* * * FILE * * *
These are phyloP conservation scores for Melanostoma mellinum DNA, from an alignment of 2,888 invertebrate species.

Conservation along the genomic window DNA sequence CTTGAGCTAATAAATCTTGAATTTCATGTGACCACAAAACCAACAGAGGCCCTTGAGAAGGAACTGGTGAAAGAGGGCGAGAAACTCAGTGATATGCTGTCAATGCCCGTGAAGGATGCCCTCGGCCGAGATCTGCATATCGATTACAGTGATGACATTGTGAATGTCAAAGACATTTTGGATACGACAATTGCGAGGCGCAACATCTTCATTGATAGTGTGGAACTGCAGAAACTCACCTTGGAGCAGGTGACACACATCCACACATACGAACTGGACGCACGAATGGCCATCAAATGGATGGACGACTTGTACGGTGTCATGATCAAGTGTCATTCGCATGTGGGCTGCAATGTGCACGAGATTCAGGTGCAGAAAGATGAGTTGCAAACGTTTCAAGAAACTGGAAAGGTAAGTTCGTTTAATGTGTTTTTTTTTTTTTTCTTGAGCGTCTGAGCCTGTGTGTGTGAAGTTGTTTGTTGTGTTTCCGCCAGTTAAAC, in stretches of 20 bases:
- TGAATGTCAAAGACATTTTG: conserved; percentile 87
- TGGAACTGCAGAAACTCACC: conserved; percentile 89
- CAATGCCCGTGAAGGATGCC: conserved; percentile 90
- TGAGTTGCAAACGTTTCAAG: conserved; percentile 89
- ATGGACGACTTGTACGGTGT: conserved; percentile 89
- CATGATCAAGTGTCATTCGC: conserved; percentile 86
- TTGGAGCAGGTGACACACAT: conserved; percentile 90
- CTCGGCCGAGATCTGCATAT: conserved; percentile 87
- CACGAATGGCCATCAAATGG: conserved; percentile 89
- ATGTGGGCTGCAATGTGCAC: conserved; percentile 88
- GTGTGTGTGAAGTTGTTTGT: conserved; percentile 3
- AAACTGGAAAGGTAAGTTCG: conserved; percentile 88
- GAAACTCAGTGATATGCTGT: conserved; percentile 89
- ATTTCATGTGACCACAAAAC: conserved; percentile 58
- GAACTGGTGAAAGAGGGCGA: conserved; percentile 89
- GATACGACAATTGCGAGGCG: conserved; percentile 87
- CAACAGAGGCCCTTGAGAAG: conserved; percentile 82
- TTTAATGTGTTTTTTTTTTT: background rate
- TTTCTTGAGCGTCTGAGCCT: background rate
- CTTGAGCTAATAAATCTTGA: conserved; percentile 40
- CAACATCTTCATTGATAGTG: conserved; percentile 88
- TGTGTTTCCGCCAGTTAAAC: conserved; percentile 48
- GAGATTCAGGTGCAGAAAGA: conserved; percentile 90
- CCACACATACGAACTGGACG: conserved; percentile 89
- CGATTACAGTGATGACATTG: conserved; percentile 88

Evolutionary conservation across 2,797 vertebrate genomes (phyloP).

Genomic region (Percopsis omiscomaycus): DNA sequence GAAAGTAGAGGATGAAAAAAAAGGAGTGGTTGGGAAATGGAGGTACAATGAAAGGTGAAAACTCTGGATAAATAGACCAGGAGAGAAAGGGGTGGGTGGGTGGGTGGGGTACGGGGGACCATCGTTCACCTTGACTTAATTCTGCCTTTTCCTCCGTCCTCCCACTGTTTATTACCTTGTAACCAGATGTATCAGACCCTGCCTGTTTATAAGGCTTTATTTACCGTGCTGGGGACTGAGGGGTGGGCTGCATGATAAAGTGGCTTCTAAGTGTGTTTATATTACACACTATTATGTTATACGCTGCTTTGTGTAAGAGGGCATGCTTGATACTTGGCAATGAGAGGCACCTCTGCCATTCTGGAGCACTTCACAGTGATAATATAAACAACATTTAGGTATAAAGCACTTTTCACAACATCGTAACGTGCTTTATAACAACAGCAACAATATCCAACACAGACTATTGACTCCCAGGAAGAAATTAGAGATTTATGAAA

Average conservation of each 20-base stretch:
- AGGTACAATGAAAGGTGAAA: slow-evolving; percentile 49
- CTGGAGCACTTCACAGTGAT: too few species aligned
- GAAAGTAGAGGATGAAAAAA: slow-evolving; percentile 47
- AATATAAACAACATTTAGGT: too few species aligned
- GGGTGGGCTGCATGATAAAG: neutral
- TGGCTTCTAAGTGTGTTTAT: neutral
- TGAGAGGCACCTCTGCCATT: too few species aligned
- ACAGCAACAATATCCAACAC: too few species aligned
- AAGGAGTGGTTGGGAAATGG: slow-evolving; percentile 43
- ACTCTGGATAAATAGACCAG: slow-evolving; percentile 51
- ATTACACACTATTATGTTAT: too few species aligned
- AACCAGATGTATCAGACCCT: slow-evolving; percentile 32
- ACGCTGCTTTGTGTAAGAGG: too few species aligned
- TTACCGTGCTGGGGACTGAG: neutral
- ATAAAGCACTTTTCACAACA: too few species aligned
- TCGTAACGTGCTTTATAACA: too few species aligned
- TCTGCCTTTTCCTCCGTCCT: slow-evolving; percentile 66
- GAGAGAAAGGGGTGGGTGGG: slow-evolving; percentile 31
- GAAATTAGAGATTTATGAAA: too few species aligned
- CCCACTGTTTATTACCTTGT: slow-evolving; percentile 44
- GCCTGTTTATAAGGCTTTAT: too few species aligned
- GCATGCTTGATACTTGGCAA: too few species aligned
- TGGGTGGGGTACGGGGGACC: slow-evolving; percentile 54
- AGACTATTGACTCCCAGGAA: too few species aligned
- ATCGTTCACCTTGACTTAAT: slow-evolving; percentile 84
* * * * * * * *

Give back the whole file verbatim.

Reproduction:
These are phyloP conservation scores for Melanostoma mellinum DNA, from an alignment of 2,888 invertebrate species.

Conservation along the genomic window DNA sequence CTTGAGCTAATAAATCTTGAATTTCATGTGACCACAAAACCAACAGAGGCCCTTGAGAAGGAACTGGTGAAAGAGGGCGAGAAACTCAGTGATATGCTGTCAATGCCCGTGAAGGATGCCCTCGGCCGAGATCTGCATATCGATTACAGTGATGACATTGTGAATGTCAAAGACATTTTGGATACGACAATTGCGAGGCGCAACATCTTCATTGATAGTGTGGAACTGCAGAAACTCACCTTGGAGCAGGTGACACACATCCACACATACGAACTGGACGCACGAATGGCCATCAAATGGATGGACGACTTGTACGGTGTCATGATCAAGTGTCATTCGCATGTGGGCTGCAATGTGCACGAGATTCAGGTGCAGAAAGATGAGTTGCAAACGTTTCAAGAAACTGGAAAGGTAAGTTCGTTTAATGTGTTTTTTTTTTTTTTCTTGAGCGTCTGAGCCTGTGTGTGTGAAGTTGTTTGTTGTGTTTCCGCCAGTTAAAC, in stretches of 20 bases:
- TGAATGTCAAAGACATTTTG: conserved; percentile 87
- TGGAACTGCAGAAACTCACC: conserved; percentile 89
- CAATGCCCGTGAAGGATGCC: conserved; percentile 90
- TGAGTTGCAAACGTTTCAAG: conserved; percentile 89
- ATGGACGACTTGTACGGTGT: conserved; percentile 89
- CATGATCAAGTGTCATTCGC: conserved; percentile 86
- TTGGAGCAGGTGACACACAT: conserved; percentile 90
- CTCGGCCGAGATCTGCATAT: conserved; percentile 87
- CACGAATGGCCATCAAATGG: conserved; percentile 89
- ATGTGGGCTGCAATGTGCAC: conserved; percentile 88
- GTGTGTGTGAAGTTGTTTGT: conserved; percentile 3
- AAACTGGAAAGGTAAGTTCG: conserved; percentile 88
- GAAACTCAGTGATATGCTGT: conserved; percentile 89
- ATTTCATGTGACCACAAAAC: conserved; percentile 58
- GAACTGGTGAAAGAGGGCGA: conserved; percentile 89
- GATACGACAATTGCGAGGCG: conserved; percentile 87
- CAACAGAGGCCCTTGAGAAG: conserved; percentile 82
- TTTAATGTGTTTTTTTTTTT: background rate
- TTTCTTGAGCGTCTGAGCCT: background rate
- CTTGAGCTAATAAATCTTGA: conserved; percentile 40
- CAACATCTTCATTGATAGTG: conserved; percentile 88
- TGTGTTTCCGCCAGTTAAAC: conserved; percentile 48
- GAGATTCAGGTGCAGAAAGA: conserved; percentile 90
- CCACACATACGAACTGGACG: conserved; percentile 89
- CGATTACAGTGATGACATTG: conserved; percentile 88

Evolutionary conservation across 2,797 vertebrate genomes (phyloP).

Genomic region (Percopsis omiscomaycus): DNA sequence GAAAGTAGAGGATGAAAAAAAAGGAGTGGTTGGGAAATGGAGGTACAATGAAAGGTGAAAACTCTGGATAAATAGACCAGGAGAGAAAGGGGTGGGTGGGTGGGTGGGGTACGGGGGACCATCGTTCACCTTGACTTAATTCTGCCTTTTCCTCCGTCCTCCCACTGTTTATTACCTTGTAACCAGATGTATCAGACCCTGCCTGTTTATAAGGCTTTATTTACCGTGCTGGGGACTGAGGGGTGGGCTGCATGATAAAGTGGCTTCTAAGTGTGTTTATATTACACACTATTATGTTATACGCTGCTTTGTGTAAGAGGGCATGCTTGATACTTGGCAATGAGAGGCACCTCTGCCATTCTGGAGCACTTCACAGTGATAATATAAACAACATTTAGGTATAAAGCACTTTTCACAACATCGTAACGTGCTTTATAACAACAGCAACAATATCCAACACAGACTATTGACTCCCAGGAAGAAATTAGAGATTTATGAAA

Average conservation of each 20-base stretch:
- AGGTACAATGAAAGGTGAAA: slow-evolving; percentile 49
- CTGGAGCACTTCACAGTGAT: too few species aligned
- GAAAGTAGAGGATGAAAAAA: slow-evolving; percentile 47
- AATATAAACAACATTTAGGT: too few species aligned
- GGGTGGGCTGCATGATAAAG: neutral
- TGGCTTCTAAGTGTGTTTAT: neutral
- TGAGAGGCACCTCTGCCATT: too few species aligned
- ACAGCAACAATATCCAACAC: too few species aligned
- AAGGAGTGGTTGGGAAATGG: slow-evolving; percentile 43
- ACTCTGGATAAATAGACCAG: slow-evolving; percentile 51
- ATTACACACTATTATGTTAT: too few species aligned
- AACCAGATGTATCAGACCCT: slow-evolving; percentile 32
- ACGCTGCTTTGTGTAAGAGG: too few species aligned
- TTACCGTGCTGGGGACTGAG: neutral
- ATAAAGCACTTTTCACAACA: too few species aligned
- TCGTAACGTGCTTTATAACA: too few species aligned
- TCTGCCTTTTCCTCCGTCCT: slow-evolving; percentile 66
- GAGAGAAAGGGGTGGGTGGG: slow-evolving; percentile 31
- GAAATTAGAGATTTATGAAA: too few species aligned
- CCCACTGTTTATTACCTTGT: slow-evolving; percentile 44
- GCCTGTTTATAAGGCTTTAT: too few species aligned
- GCATGCTTGATACTTGGCAA: too few species aligned
- TGGGTGGGGTACGGGGGACC: slow-evolving; percentile 54
- AGACTATTGACTCCCAGGAA: too few species aligned
- ATCGTTCACCTTGACTTAAT: slow-evolving; percentile 84